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A year after fatal overdose, former student-athlete remembered for her fortitude

Jackie Jamaleddine, who competed in multiple sports at Staten Island and was on Champion’s cover in 2012, died in March 2018. NCAA Photos archive

Every semester, Jennifer Pizzuto asked students at Staten Island to begin her entry-level English class with a written reflection about a profound moment in their lives. The assignment’s intentions were decidedly less so — it usually enabled Pizzuto to gauge her students’ writing skills and served as an icebreaker as each read the entry aloud. Usually.

In the spring of 2010, though, Jackie Jamaleddine stepped in front of a room of relative strangers and told the story of losing her mother to swine flu the year before. She articulated how the loss had reshaped her life. As she read, the room fell silent, save for her voice and the sound of throats choking back tears.

It’s that ability to square up to hardships and forge meaningful bonds that those who knew Jamaleddine during her time in college say they now miss most — but not because she has moved on or moved away. The former multisport Staten Island athlete, who was the subject of Champion’s Spring 2012 cover story, died in March 2018 after overdosing on fentanyl-laced heroin. The addiction that had begun years earlier claimed her at 27.

“I wish that I could have had the chance to see what kind of woman she grew into,” Pizzuto says, “and the mark that she would have left on this world.”

Jamaleddine was claimed by the opioid epidemic that has been ravaging swaths of the country for more than a decade. She was one of the roughly 100 Staten Islanders who succumbed to a drug overdose in 2018; three of the borough’s four neighborhoods have higher drug overdose mortality rates than the New York City average.

But Jamaleddine’s former coaches and teachers choose to remember her for her potential, not her addiction. Her former track and field/cross country coach Robert Russo, who since has left coaching, met her when she was a freshman walk-on. She had plenty of drive but needed polishing.

The distance specialist was a diligent worker — and occasional practical joker — and eventually added swimming, tennis and basketball to her plate, as well. The busy schedule was a means of immersing herself in something positive, her coach thinks now, and escaping the difficulties brought on by the loss of a mother, a cherished uncle and her sense of stability. With her mom gone, Jamaleddine was left to watch over a pair of younger sisters. “I think she felt like she had to take on the role of, or the responsibility to be, the mother figure,” Russo says.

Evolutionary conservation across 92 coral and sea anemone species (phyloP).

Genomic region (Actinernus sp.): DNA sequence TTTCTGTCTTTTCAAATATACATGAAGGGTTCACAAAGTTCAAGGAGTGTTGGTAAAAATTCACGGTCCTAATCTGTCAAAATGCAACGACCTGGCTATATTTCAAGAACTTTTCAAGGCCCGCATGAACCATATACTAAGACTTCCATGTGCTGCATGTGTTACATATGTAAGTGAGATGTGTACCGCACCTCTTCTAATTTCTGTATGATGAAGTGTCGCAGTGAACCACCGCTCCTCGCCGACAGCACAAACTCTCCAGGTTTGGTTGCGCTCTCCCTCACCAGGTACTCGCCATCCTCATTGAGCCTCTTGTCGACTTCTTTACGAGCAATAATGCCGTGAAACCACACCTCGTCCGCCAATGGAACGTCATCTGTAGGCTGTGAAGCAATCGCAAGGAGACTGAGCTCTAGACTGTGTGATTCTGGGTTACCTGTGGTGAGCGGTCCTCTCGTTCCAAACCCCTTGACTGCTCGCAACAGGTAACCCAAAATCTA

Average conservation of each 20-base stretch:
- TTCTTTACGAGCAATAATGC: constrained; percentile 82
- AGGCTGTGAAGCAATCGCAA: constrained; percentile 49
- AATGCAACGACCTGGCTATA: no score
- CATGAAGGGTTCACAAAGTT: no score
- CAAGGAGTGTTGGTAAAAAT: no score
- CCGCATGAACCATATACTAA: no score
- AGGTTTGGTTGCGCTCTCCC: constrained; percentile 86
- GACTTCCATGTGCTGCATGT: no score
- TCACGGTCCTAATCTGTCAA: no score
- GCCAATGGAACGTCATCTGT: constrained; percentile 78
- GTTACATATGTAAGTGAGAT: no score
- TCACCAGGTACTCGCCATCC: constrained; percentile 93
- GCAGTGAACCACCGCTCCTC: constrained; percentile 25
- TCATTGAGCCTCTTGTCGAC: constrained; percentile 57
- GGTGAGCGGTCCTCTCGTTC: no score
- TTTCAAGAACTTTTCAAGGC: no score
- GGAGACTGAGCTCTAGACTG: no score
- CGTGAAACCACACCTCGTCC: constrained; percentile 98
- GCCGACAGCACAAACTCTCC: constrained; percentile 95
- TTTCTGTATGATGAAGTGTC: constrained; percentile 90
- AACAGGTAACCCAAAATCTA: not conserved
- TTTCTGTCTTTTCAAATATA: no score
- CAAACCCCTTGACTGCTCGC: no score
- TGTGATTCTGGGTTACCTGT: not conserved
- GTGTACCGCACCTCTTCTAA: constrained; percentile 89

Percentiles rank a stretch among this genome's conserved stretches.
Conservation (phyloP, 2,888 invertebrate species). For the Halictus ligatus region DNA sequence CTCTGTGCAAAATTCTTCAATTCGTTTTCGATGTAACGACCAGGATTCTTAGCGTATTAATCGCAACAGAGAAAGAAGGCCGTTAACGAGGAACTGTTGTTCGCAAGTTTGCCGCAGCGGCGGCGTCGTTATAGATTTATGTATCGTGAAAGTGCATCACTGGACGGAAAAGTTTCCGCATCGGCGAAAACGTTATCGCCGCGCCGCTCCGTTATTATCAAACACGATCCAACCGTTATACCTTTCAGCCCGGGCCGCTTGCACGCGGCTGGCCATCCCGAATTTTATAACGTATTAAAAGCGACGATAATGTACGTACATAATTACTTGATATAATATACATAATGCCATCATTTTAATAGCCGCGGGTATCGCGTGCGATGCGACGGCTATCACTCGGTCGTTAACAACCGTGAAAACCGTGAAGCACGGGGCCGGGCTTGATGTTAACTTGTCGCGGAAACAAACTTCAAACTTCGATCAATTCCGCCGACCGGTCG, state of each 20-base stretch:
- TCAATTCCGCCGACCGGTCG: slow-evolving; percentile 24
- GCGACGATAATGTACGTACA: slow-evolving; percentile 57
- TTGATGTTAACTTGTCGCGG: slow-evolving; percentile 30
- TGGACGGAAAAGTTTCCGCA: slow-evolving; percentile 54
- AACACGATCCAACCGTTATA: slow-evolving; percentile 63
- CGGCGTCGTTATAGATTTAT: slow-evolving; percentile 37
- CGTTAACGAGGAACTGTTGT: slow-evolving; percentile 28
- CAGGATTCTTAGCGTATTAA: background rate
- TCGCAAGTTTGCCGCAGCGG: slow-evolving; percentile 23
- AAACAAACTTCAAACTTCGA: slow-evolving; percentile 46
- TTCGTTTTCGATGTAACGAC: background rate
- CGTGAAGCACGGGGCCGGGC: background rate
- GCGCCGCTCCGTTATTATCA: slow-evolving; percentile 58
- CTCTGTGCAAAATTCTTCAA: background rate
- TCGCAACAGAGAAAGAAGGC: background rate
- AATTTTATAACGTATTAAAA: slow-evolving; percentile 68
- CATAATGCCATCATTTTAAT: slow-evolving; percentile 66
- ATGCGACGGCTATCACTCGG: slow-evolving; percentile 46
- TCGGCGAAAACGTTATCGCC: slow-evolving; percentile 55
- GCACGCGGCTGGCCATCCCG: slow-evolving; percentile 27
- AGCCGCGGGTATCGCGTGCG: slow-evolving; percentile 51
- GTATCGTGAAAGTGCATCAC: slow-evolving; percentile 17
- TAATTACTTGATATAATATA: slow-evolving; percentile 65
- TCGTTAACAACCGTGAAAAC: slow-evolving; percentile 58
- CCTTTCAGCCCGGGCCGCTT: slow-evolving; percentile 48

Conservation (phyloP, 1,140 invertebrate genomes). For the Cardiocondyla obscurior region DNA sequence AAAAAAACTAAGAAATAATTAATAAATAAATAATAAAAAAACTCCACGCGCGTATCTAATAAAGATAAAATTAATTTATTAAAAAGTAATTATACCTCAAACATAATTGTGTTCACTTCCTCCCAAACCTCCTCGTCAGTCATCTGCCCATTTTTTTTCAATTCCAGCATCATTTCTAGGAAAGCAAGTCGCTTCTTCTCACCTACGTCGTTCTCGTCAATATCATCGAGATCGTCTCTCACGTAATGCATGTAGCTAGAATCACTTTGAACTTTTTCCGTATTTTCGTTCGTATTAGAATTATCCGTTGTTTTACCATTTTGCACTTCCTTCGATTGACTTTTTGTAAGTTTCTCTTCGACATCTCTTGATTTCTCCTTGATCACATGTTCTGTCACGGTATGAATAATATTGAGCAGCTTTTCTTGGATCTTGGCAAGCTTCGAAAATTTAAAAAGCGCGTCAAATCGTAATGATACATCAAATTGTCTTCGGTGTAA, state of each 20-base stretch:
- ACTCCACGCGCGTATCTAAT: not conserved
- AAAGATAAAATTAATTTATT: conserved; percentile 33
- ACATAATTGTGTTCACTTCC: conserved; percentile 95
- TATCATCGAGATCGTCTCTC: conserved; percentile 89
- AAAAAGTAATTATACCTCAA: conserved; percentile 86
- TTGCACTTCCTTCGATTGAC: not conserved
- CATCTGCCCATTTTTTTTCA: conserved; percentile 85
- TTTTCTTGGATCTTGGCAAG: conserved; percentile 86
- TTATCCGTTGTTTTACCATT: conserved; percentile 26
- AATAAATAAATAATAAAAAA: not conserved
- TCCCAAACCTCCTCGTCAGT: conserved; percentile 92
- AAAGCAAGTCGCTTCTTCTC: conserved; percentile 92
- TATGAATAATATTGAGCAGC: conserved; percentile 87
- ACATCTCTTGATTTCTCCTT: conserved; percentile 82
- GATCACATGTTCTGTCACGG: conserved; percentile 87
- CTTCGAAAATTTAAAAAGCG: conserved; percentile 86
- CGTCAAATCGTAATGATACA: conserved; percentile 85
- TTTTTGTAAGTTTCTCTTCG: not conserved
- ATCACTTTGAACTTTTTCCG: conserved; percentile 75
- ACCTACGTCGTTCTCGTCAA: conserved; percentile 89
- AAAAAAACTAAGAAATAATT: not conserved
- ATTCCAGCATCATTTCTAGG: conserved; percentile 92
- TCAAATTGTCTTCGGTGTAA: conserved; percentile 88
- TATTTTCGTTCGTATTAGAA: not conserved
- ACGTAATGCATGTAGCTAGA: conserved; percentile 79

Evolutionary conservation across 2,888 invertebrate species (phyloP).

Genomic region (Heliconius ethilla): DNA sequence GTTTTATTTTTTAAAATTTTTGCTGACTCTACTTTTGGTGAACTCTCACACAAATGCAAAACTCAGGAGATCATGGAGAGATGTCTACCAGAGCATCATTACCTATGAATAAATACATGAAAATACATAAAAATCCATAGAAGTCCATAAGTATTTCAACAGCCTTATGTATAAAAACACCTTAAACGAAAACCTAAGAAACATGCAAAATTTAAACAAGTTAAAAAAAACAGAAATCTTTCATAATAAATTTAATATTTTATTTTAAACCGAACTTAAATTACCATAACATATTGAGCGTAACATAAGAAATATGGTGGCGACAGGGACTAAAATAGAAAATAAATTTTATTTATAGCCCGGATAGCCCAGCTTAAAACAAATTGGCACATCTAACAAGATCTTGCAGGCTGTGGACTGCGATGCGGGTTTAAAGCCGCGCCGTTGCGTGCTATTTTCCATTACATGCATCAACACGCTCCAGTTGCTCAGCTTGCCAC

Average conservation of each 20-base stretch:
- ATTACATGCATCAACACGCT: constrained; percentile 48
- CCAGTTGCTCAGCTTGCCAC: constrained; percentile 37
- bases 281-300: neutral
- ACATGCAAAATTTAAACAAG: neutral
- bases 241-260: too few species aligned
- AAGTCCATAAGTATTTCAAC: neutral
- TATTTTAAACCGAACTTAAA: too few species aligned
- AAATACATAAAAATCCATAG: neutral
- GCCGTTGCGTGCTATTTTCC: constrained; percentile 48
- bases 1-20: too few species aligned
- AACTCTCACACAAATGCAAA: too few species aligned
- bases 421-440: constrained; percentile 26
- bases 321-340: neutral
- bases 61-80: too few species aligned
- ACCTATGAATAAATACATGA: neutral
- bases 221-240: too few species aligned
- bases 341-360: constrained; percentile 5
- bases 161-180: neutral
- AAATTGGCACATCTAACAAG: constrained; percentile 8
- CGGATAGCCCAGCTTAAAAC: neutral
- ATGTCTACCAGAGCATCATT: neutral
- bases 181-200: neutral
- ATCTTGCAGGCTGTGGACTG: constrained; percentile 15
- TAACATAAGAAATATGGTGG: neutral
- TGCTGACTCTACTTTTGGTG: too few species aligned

Pizzuto, who was also an assistant tennis coach, saw Jamaleddine assume the same role with her teammates. When any of them was dealing with food insecurity or problems finding reliable housing, Jamaleddine was quick to provide support, food, even extra clothes. Through their frequent conversations about school and life, Pizzuto came to view Jamaleddine as more little sister than pupil. Even as she fell into the throes of addiction and dropped out of school, Jamaleddine stayed in touch, always quick to deflect conversations from her own problems to ask about someone else’s. To try to help.

Russo remembers seeing Jamaleddine at a home cross country meet a year or two before she died. She pulled her old coach aside to remind him that she still had a year of eligibility left. He told her she would always be welcome. During college, she routinely told coaches and teachers about how she felt sports had saved her, how they gave her purpose and focus and provided a diversion from a more dangerous path. “Had she made the decision to come back sooner,” Russo says, “maybe things would have gone differently.”

Pizzuto awoke one morning last spring stunned to find messages of mourning for Jamaleddine on her Facebook timeline; a pair of stints at a rehab facility had proven insufficient. Pizzuto and her husband, David, the school’s associate director of athletics and sports information director, were among a handful of staff who attended her memorial service. Seeing Jamaleddine in an open casket proved too difficult, and Pizzuto was unable to linger for long. Instead, she turns to their old conversations when she needs a reminder of Jamaleddine’s selfless soul.

In 2014, Jamaleddine messaged Pizzuto on Facebook, thanking her for the support through the years, even as she struggled to fend off her demons. “You know how much you mean to me,” Jamaleddine wrote. “I love you. I’ll let you know how things go. I’m going to try to figure everything out.”

About Champion

Champion magazine goes behind the headlines and beyond the scoreboards to celebrate the unique connection between Americans and college sports. Champion is published by the NCAA.

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